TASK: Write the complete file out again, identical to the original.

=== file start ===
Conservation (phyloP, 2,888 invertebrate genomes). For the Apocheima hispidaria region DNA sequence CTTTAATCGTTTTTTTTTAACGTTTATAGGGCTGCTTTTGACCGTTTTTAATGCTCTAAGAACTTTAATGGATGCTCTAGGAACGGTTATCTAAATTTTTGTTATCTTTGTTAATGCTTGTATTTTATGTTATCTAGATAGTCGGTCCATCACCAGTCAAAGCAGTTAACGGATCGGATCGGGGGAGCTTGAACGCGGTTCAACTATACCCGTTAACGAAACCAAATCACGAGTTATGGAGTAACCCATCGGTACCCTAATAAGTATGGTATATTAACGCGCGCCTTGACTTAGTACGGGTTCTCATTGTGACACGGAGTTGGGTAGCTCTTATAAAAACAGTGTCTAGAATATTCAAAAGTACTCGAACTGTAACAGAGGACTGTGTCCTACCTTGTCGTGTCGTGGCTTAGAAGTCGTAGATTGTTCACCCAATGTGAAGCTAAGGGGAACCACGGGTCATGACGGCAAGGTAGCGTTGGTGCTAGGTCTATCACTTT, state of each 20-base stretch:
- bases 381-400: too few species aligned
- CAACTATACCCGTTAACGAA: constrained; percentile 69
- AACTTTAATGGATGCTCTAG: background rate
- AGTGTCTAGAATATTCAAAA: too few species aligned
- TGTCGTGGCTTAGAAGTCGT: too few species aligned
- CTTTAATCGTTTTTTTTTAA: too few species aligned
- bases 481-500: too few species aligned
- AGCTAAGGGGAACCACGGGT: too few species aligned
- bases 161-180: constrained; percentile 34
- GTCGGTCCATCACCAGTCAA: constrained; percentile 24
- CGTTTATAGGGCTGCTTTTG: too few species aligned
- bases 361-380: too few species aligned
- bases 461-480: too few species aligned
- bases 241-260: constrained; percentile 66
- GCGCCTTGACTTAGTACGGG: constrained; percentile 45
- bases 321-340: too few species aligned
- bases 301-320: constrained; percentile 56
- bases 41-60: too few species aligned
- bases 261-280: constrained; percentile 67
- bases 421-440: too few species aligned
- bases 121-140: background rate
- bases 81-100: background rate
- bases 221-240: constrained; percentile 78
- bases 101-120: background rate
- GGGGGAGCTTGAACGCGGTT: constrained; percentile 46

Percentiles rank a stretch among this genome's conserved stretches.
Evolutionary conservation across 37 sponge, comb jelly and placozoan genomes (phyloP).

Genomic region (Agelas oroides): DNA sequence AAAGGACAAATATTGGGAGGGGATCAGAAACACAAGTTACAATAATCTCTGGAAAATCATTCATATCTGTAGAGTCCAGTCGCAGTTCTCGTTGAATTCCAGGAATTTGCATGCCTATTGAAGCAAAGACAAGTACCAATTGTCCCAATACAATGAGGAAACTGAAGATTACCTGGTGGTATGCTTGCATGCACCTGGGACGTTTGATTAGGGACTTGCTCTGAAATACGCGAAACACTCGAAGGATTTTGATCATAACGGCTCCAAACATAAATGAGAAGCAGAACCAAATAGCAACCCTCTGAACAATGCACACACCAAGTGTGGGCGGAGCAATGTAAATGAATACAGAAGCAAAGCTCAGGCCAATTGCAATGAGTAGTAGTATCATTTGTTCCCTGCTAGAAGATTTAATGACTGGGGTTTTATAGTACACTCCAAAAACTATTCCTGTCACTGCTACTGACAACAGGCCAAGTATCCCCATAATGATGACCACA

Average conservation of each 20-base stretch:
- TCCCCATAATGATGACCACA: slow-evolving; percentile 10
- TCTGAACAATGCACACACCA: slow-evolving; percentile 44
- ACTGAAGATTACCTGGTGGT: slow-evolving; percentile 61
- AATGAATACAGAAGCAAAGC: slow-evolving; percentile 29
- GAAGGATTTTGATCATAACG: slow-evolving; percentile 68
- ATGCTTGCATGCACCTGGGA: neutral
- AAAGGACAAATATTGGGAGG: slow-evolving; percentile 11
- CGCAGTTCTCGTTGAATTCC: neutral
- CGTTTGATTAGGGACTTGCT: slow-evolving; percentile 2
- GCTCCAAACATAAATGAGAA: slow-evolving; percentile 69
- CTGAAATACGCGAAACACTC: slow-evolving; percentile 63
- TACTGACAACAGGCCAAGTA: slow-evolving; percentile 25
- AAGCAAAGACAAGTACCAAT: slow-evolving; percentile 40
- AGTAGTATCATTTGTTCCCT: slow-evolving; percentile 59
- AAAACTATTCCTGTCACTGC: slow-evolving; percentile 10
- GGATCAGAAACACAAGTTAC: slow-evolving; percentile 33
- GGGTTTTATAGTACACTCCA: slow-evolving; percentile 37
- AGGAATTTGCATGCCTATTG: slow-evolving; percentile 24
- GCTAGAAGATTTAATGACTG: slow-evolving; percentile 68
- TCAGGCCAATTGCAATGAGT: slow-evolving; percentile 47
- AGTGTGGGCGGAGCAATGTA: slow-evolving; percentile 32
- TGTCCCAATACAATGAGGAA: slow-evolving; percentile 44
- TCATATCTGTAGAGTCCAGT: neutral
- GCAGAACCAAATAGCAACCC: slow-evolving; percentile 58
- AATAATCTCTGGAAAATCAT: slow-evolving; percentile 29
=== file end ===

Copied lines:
Conservation (phyloP, 2,888 invertebrate genomes). For the Apocheima hispidaria region DNA sequence CTTTAATCGTTTTTTTTTAACGTTTATAGGGCTGCTTTTGACCGTTTTTAATGCTCTAAGAACTTTAATGGATGCTCTAGGAACGGTTATCTAAATTTTTGTTATCTTTGTTAATGCTTGTATTTTATGTTATCTAGATAGTCGGTCCATCACCAGTCAAAGCAGTTAACGGATCGGATCGGGGGAGCTTGAACGCGGTTCAACTATACCCGTTAACGAAACCAAATCACGAGTTATGGAGTAACCCATCGGTACCCTAATAAGTATGGTATATTAACGCGCGCCTTGACTTAGTACGGGTTCTCATTGTGACACGGAGTTGGGTAGCTCTTATAAAAACAGTGTCTAGAATATTCAAAAGTACTCGAACTGTAACAGAGGACTGTGTCCTACCTTGTCGTGTCGTGGCTTAGAAGTCGTAGATTGTTCACCCAATGTGAAGCTAAGGGGAACCACGGGTCATGACGGCAAGGTAGCGTTGGTGCTAGGTCTATCACTTT, state of each 20-base stretch:
- bases 381-400: too few species aligned
- CAACTATACCCGTTAACGAA: constrained; percentile 69
- AACTTTAATGGATGCTCTAG: background rate
- AGTGTCTAGAATATTCAAAA: too few species aligned
- TGTCGTGGCTTAGAAGTCGT: too few species aligned
- CTTTAATCGTTTTTTTTTAA: too few species aligned
- bases 481-500: too few species aligned
- AGCTAAGGGGAACCACGGGT: too few species aligned
- bases 161-180: constrained; percentile 34
- GTCGGTCCATCACCAGTCAA: constrained; percentile 24
- CGTTTATAGGGCTGCTTTTG: too few species aligned
- bases 361-380: too few species aligned
- bases 461-480: too few species aligned
- bases 241-260: constrained; percentile 66
- GCGCCTTGACTTAGTACGGG: constrained; percentile 45
- bases 321-340: too few species aligned
- bases 301-320: constrained; percentile 56
- bases 41-60: too few species aligned
- bases 261-280: constrained; percentile 67
- bases 421-440: too few species aligned
- bases 121-140: background rate
- bases 81-100: background rate
- bases 221-240: constrained; percentile 78
- bases 101-120: background rate
- GGGGGAGCTTGAACGCGGTT: constrained; percentile 46

Percentiles rank a stretch among this genome's conserved stretches.
Evolutionary conservation across 37 sponge, comb jelly and placozoan genomes (phyloP).

Genomic region (Agelas oroides): DNA sequence AAAGGACAAATATTGGGAGGGGATCAGAAACACAAGTTACAATAATCTCTGGAAAATCATTCATATCTGTAGAGTCCAGTCGCAGTTCTCGTTGAATTCCAGGAATTTGCATGCCTATTGAAGCAAAGACAAGTACCAATTGTCCCAATACAATGAGGAAACTGAAGATTACCTGGTGGTATGCTTGCATGCACCTGGGACGTTTGATTAGGGACTTGCTCTGAAATACGCGAAACACTCGAAGGATTTTGATCATAACGGCTCCAAACATAAATGAGAAGCAGAACCAAATAGCAACCCTCTGAACAATGCACACACCAAGTGTGGGCGGAGCAATGTAAATGAATACAGAAGCAAAGCTCAGGCCAATTGCAATGAGTAGTAGTATCATTTGTTCCCTGCTAGAAGATTTAATGACTGGGGTTTTATAGTACACTCCAAAAACTATTCCTGTCACTGCTACTGACAACAGGCCAAGTATCCCCATAATGATGACCACA

Average conservation of each 20-base stretch:
- TCCCCATAATGATGACCACA: slow-evolving; percentile 10
- TCTGAACAATGCACACACCA: slow-evolving; percentile 44
- ACTGAAGATTACCTGGTGGT: slow-evolving; percentile 61
- AATGAATACAGAAGCAAAGC: slow-evolving; percentile 29
- GAAGGATTTTGATCATAACG: slow-evolving; percentile 68
- ATGCTTGCATGCACCTGGGA: neutral
- AAAGGACAAATATTGGGAGG: slow-evolving; percentile 11
- CGCAGTTCTCGTTGAATTCC: neutral
- CGTTTGATTAGGGACTTGCT: slow-evolving; percentile 2
- GCTCCAAACATAAATGAGAA: slow-evolving; percentile 69
- CTGAAATACGCGAAACACTC: slow-evolving; percentile 63
- TACTGACAACAGGCCAAGTA: slow-evolving; percentile 25
- AAGCAAAGACAAGTACCAAT: slow-evolving; percentile 40
- AGTAGTATCATTTGTTCCCT: slow-evolving; percentile 59
- AAAACTATTCCTGTCACTGC: slow-evolving; percentile 10
- GGATCAGAAACACAAGTTAC: slow-evolving; percentile 33
- GGGTTTTATAGTACACTCCA: slow-evolving; percentile 37
- AGGAATTTGCATGCCTATTG: slow-evolving; percentile 24
- GCTAGAAGATTTAATGACTG: slow-evolving; percentile 68
- TCAGGCCAATTGCAATGAGT: slow-evolving; percentile 47
- AGTGTGGGCGGAGCAATGTA: slow-evolving; percentile 32
- TGTCCCAATACAATGAGGAA: slow-evolving; percentile 44
- TCATATCTGTAGAGTCCAGT: neutral
- GCAGAACCAAATAGCAACCC: slow-evolving; percentile 58
- AATAATCTCTGGAAAATCAT: slow-evolving; percentile 29